Honestly Kid

by Daniel Damkoehler


premature fiction

William and Tamra On The Porch

He told her about the old man, about Fresno, drink­ing cof­fee, and Maria, Tommy’s moth­er. He did­n’t tell her who the old man accused of killing the boys. He could­n’t. It felt sim­ply too absurd. He was­n’t sure it was true yet, had­n’t rea­soned out all the evi­dence the old man had rat­tled off on that park bench as though list­ing the ingre­di­ents of a favorite fam­i­ly recipe.

When Tamra asked him direct­ly, “So, who does he think did it?” William stalled. “I’m not sure he was mak­ing any sense.” The old man was per­fect­ly coher­ent, a per­son of one, ratio­nal mind, with a sound con­clu­sion. “He’s not a cop any way, so it does­n’t much mat­ter.”

But he might go to the cops.”

He wants me to.”


Yeah, says he’s too old. That it’s best for me, blah blah blah.”

She leaned away from him in the large wick­er chair they had set­tled into more com­fort­ably than either would have thought pos­si­ble. She looked at him and knew he was hid­ing, she’d seen it in her mom’s boyfriends and in addicts she had scooped into the ambu­lance, both groups more the run off of human beings than whole per­sons. Casual lies as care­ful­ly and dense­ly con­struct­ed as some ancient Spanish fort, each word a pre­cise­ly cut stone, every pause dili­gent­ly mixed and expert­ly spread mor­tar, and each win­dow offer­ing only the nar­row­est glimpse of dead­ly archers with­in. She took aim and lobbed her artillary over his high walls of decep­tion, “You’re full of shit.”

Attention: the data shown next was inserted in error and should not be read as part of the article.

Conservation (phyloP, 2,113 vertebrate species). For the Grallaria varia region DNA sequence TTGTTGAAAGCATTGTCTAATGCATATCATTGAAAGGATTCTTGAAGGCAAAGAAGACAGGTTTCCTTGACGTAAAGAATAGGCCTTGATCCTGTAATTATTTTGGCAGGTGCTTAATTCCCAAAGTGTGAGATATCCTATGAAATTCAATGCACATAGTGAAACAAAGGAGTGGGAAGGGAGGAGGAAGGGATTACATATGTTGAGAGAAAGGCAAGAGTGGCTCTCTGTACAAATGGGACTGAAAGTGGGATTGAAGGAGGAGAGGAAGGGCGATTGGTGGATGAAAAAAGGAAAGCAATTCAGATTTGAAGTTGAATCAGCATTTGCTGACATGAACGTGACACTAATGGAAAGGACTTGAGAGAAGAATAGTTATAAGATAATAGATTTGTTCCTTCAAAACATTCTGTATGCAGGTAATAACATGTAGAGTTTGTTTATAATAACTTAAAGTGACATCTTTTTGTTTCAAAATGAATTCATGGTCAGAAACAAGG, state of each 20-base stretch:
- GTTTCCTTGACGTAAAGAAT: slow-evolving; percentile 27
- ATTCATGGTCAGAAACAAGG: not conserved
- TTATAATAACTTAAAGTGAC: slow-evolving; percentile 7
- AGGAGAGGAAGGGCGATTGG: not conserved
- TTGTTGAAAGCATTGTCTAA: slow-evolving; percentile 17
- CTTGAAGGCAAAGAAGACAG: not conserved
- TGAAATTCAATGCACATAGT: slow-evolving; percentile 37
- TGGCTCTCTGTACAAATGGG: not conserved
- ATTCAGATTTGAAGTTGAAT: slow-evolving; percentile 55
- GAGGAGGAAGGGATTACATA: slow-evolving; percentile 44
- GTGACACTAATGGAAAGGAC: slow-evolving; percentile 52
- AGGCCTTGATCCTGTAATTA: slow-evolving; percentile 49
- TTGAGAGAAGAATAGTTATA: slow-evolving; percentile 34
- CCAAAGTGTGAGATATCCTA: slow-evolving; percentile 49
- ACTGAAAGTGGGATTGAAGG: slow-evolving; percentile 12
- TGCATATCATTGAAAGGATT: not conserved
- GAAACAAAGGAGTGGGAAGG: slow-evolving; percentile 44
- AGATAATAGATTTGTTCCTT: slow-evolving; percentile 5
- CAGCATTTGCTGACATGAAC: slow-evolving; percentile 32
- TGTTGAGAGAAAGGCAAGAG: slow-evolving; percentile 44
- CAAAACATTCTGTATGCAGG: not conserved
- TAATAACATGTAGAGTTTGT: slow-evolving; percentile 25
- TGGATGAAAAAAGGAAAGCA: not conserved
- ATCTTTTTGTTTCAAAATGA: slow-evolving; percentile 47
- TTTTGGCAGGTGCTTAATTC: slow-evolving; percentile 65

I don’t know what that old man said or even if you saw some old man, but you bet­ter fig­ure your shit out.” And into the house she went with­out so much as a “fuck you” to cap the whole thing off.

The com­fort­able warmth of her body reced­ed slow­ly until he could­n’t remem­ber how they had fit togeth­er. He decid­ed to tell her the whole truth, but he would wait to start until she was almost asleep and less like­ly to hear his fears in the telling.